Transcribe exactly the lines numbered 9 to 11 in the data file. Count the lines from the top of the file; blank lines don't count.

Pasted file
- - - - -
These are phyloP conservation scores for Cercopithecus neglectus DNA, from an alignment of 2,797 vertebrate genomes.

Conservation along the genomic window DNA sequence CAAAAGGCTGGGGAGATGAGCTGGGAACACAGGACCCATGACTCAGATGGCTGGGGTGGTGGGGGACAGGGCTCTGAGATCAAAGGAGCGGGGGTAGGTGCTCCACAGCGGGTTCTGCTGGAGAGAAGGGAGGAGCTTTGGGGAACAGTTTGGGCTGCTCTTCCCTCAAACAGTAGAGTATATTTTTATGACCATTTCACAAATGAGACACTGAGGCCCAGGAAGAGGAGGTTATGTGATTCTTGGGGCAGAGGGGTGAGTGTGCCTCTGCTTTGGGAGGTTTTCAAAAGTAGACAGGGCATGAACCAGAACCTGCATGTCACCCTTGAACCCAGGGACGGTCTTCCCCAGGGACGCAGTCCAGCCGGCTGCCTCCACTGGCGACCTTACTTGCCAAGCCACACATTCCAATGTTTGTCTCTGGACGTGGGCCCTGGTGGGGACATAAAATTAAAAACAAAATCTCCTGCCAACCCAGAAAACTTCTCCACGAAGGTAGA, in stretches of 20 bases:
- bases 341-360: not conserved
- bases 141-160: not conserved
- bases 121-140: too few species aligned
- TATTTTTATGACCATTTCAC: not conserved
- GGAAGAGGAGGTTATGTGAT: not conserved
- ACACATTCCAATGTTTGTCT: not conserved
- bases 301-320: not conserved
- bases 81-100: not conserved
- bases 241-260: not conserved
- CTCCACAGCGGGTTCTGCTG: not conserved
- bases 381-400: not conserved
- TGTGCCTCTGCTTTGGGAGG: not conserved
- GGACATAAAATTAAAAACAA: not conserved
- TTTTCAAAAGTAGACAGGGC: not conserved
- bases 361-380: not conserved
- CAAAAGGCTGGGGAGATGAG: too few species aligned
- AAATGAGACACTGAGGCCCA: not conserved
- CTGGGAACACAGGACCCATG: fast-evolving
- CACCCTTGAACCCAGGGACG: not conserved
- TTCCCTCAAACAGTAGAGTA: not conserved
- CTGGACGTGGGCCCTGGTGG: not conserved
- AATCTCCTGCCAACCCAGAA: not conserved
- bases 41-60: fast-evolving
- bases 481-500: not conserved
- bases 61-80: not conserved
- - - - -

- bases 301-320: not conserved
- bases 81-100: not conserved
- bases 241-260: not conserved